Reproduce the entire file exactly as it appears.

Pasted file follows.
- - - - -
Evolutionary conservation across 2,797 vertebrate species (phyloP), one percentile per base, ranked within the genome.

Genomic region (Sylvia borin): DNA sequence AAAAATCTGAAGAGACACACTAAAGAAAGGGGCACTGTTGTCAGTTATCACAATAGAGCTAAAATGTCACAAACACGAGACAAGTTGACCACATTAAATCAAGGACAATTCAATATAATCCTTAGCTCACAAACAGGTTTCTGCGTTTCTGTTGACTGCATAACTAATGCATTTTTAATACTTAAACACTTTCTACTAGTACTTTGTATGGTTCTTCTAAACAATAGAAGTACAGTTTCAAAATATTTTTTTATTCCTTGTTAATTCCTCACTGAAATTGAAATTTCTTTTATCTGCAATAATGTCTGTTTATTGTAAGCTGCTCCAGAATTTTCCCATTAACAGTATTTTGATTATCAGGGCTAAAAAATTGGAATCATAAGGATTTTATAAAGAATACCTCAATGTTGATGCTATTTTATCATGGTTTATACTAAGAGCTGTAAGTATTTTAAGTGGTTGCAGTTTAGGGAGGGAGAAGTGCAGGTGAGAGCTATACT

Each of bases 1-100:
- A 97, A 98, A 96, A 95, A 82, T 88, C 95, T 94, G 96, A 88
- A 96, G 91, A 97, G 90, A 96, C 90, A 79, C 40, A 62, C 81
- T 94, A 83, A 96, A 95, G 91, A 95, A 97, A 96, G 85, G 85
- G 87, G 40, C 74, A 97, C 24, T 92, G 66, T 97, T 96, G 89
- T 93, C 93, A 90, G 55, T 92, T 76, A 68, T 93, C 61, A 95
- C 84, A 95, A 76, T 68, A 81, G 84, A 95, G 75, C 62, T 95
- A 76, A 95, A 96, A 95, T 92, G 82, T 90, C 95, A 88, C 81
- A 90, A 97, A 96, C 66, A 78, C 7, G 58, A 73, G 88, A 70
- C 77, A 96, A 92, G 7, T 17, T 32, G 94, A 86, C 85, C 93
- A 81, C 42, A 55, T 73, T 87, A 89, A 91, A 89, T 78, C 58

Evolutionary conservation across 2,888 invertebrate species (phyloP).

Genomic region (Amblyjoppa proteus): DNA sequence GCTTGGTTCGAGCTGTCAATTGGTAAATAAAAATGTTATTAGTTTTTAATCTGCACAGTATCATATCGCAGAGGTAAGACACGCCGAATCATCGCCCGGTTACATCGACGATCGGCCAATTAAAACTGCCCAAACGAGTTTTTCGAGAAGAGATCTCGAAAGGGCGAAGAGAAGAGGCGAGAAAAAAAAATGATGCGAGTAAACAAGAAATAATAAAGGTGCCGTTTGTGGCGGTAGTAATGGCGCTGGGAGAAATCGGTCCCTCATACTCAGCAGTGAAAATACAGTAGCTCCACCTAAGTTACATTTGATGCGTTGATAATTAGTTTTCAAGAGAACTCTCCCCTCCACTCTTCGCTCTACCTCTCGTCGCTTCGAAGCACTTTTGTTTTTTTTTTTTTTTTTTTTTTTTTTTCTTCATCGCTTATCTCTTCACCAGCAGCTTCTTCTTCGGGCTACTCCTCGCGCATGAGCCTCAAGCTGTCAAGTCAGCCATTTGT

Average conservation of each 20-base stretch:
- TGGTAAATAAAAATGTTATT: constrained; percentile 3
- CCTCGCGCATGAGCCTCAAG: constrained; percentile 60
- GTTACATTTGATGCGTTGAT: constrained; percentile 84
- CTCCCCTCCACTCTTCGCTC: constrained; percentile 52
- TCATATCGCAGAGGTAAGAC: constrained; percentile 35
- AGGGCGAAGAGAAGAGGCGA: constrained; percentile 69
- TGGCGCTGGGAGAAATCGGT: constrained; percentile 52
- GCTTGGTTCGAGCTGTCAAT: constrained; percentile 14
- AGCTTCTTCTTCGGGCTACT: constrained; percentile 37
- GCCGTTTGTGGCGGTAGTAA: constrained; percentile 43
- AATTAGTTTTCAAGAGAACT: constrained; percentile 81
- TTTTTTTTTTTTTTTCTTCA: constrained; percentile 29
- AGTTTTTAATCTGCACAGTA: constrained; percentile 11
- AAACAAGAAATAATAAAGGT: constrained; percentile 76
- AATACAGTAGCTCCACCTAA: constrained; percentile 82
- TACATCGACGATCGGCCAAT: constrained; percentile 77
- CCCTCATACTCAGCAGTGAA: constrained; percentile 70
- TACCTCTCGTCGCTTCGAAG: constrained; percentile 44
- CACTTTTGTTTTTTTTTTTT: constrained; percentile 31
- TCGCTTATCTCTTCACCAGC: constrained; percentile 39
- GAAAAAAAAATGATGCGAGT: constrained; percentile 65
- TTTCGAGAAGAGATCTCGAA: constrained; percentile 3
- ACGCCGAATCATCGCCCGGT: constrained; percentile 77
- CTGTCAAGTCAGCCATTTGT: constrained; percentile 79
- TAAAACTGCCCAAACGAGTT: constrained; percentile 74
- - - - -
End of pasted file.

Evolutionary conservation across 2,797 vertebrate species (phyloP), one percentile per base, ranked within the genome.

Genomic region (Sylvia borin): DNA sequence AAAAATCTGAAGAGACACACTAAAGAAAGGGGCACTGTTGTCAGTTATCACAATAGAGCTAAAATGTCACAAACACGAGACAAGTTGACCACATTAAATCAAGGACAATTCAATATAATCCTTAGCTCACAAACAGGTTTCTGCGTTTCTGTTGACTGCATAACTAATGCATTTTTAATACTTAAACACTTTCTACTAGTACTTTGTATGGTTCTTCTAAACAATAGAAGTACAGTTTCAAAATATTTTTTTATTCCTTGTTAATTCCTCACTGAAATTGAAATTTCTTTTATCTGCAATAATGTCTGTTTATTGTAAGCTGCTCCAGAATTTTCCCATTAACAGTATTTTGATTATCAGGGCTAAAAAATTGGAATCATAAGGATTTTATAAAGAATACCTCAATGTTGATGCTATTTTATCATGGTTTATACTAAGAGCTGTAAGTATTTTAAGTGGTTGCAGTTTAGGGAGGGAGAAGTGCAGGTGAGAGCTATACT

Each of bases 1-100:
- A 97, A 98, A 96, A 95, A 82, T 88, C 95, T 94, G 96, A 88
- A 96, G 91, A 97, G 90, A 96, C 90, A 79, C 40, A 62, C 81
- T 94, A 83, A 96, A 95, G 91, A 95, A 97, A 96, G 85, G 85
- G 87, G 40, C 74, A 97, C 24, T 92, G 66, T 97, T 96, G 89
- T 93, C 93, A 90, G 55, T 92, T 76, A 68, T 93, C 61, A 95
- C 84, A 95, A 76, T 68, A 81, G 84, A 95, G 75, C 62, T 95
- A 76, A 95, A 96, A 95, T 92, G 82, T 90, C 95, A 88, C 81
- A 90, A 97, A 96, C 66, A 78, C 7, G 58, A 73, G 88, A 70
- C 77, A 96, A 92, G 7, T 17, T 32, G 94, A 86, C 85, C 93
- A 81, C 42, A 55, T 73, T 87, A 89, A 91, A 89, T 78, C 58

Evolutionary conservation across 2,888 invertebrate species (phyloP).

Genomic region (Amblyjoppa proteus): DNA sequence GCTTGGTTCGAGCTGTCAATTGGTAAATAAAAATGTTATTAGTTTTTAATCTGCACAGTATCATATCGCAGAGGTAAGACACGCCGAATCATCGCCCGGTTACATCGACGATCGGCCAATTAAAACTGCCCAAACGAGTTTTTCGAGAAGAGATCTCGAAAGGGCGAAGAGAAGAGGCGAGAAAAAAAAATGATGCGAGTAAACAAGAAATAATAAAGGTGCCGTTTGTGGCGGTAGTAATGGCGCTGGGAGAAATCGGTCCCTCATACTCAGCAGTGAAAATACAGTAGCTCCACCTAAGTTACATTTGATGCGTTGATAATTAGTTTTCAAGAGAACTCTCCCCTCCACTCTTCGCTCTACCTCTCGTCGCTTCGAAGCACTTTTGTTTTTTTTTTTTTTTTTTTTTTTTTTTCTTCATCGCTTATCTCTTCACCAGCAGCTTCTTCTTCGGGCTACTCCTCGCGCATGAGCCTCAAGCTGTCAAGTCAGCCATTTGT

Average conservation of each 20-base stretch:
- TGGTAAATAAAAATGTTATT: constrained; percentile 3
- CCTCGCGCATGAGCCTCAAG: constrained; percentile 60
- GTTACATTTGATGCGTTGAT: constrained; percentile 84
- CTCCCCTCCACTCTTCGCTC: constrained; percentile 52
- TCATATCGCAGAGGTAAGAC: constrained; percentile 35
- AGGGCGAAGAGAAGAGGCGA: constrained; percentile 69
- TGGCGCTGGGAGAAATCGGT: constrained; percentile 52
- GCTTGGTTCGAGCTGTCAAT: constrained; percentile 14
- AGCTTCTTCTTCGGGCTACT: constrained; percentile 37
- GCCGTTTGTGGCGGTAGTAA: constrained; percentile 43
- AATTAGTTTTCAAGAGAACT: constrained; percentile 81
- TTTTTTTTTTTTTTTCTTCA: constrained; percentile 29
- AGTTTTTAATCTGCACAGTA: constrained; percentile 11
- AAACAAGAAATAATAAAGGT: constrained; percentile 76
- AATACAGTAGCTCCACCTAA: constrained; percentile 82
- TACATCGACGATCGGCCAAT: constrained; percentile 77
- CCCTCATACTCAGCAGTGAA: constrained; percentile 70
- TACCTCTCGTCGCTTCGAAG: constrained; percentile 44
- CACTTTTGTTTTTTTTTTTT: constrained; percentile 31
- TCGCTTATCTCTTCACCAGC: constrained; percentile 39
- GAAAAAAAAATGATGCGAGT: constrained; percentile 65
- TTTCGAGAAGAGATCTCGAA: constrained; percentile 3
- ACGCCGAATCATCGCCCGGT: constrained; percentile 77
- CTGTCAAGTCAGCCATTTGT: constrained; percentile 79
- TAAAACTGCCCAAACGAGTT: constrained; percentile 74